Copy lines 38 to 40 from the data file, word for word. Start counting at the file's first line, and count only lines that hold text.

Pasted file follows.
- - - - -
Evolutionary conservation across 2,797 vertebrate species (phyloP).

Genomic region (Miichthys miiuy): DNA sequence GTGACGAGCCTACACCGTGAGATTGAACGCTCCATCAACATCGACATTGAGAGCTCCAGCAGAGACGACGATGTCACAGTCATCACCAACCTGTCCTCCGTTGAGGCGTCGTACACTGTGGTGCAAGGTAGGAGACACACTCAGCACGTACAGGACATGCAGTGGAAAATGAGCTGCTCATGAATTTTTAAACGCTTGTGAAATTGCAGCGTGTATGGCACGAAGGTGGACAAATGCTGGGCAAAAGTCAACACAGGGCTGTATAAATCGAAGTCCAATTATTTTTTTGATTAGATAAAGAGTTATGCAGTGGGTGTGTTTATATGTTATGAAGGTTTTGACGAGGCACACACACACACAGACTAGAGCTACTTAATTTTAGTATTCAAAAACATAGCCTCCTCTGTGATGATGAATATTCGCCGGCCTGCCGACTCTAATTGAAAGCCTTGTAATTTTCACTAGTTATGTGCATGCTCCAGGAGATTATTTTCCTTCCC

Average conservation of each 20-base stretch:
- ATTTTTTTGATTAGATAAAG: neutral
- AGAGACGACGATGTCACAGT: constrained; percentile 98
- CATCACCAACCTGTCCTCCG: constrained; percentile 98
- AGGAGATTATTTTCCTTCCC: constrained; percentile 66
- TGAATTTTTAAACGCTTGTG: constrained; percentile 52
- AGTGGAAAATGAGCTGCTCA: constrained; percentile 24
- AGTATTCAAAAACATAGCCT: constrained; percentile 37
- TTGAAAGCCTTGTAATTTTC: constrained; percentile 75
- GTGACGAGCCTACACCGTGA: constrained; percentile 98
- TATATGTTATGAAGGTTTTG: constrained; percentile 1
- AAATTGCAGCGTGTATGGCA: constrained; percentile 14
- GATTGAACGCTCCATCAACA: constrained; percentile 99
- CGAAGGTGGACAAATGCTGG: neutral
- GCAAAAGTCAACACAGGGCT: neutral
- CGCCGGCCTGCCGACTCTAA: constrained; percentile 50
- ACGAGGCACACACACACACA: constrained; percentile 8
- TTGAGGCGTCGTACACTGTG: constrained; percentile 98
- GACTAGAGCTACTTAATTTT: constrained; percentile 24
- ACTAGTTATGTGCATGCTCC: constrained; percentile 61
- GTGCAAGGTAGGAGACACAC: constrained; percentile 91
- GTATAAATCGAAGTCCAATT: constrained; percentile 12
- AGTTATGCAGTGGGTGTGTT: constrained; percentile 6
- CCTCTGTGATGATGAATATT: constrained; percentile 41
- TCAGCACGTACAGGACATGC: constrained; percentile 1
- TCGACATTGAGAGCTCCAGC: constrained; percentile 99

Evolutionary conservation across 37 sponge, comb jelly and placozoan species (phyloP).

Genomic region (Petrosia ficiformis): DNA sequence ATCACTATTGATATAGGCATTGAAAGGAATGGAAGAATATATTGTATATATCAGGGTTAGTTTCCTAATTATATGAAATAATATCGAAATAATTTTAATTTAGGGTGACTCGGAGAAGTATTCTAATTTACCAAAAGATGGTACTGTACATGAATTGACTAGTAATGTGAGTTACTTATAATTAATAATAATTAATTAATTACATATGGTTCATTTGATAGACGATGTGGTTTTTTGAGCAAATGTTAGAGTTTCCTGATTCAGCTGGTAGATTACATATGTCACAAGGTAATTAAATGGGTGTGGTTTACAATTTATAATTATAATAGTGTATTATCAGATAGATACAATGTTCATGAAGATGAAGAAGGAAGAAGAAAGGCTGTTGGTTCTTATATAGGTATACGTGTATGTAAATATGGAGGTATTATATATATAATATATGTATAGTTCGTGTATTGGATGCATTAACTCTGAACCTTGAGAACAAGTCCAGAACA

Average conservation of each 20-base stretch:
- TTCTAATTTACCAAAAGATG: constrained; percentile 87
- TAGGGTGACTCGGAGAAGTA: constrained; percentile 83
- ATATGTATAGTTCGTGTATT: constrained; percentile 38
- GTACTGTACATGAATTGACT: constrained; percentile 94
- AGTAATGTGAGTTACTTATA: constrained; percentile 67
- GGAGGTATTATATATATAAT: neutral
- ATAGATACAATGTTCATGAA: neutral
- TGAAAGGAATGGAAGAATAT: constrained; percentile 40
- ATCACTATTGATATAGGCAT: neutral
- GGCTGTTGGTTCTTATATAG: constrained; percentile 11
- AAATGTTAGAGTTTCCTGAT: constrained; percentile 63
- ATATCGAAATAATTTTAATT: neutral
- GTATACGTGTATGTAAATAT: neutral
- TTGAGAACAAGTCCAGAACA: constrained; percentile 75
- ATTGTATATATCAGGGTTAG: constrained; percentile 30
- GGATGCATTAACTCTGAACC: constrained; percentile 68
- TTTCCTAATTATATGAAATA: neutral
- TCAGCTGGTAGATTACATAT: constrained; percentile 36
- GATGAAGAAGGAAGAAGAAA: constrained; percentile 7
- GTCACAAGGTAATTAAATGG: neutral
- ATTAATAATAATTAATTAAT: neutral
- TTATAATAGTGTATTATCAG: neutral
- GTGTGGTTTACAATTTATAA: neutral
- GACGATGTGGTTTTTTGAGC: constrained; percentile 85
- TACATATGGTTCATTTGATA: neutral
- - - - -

- ATAGATACAATGTTCATGAA: neutral
- TGAAAGGAATGGAAGAATAT: constrained; percentile 40
- ATCACTATTGATATAGGCAT: neutral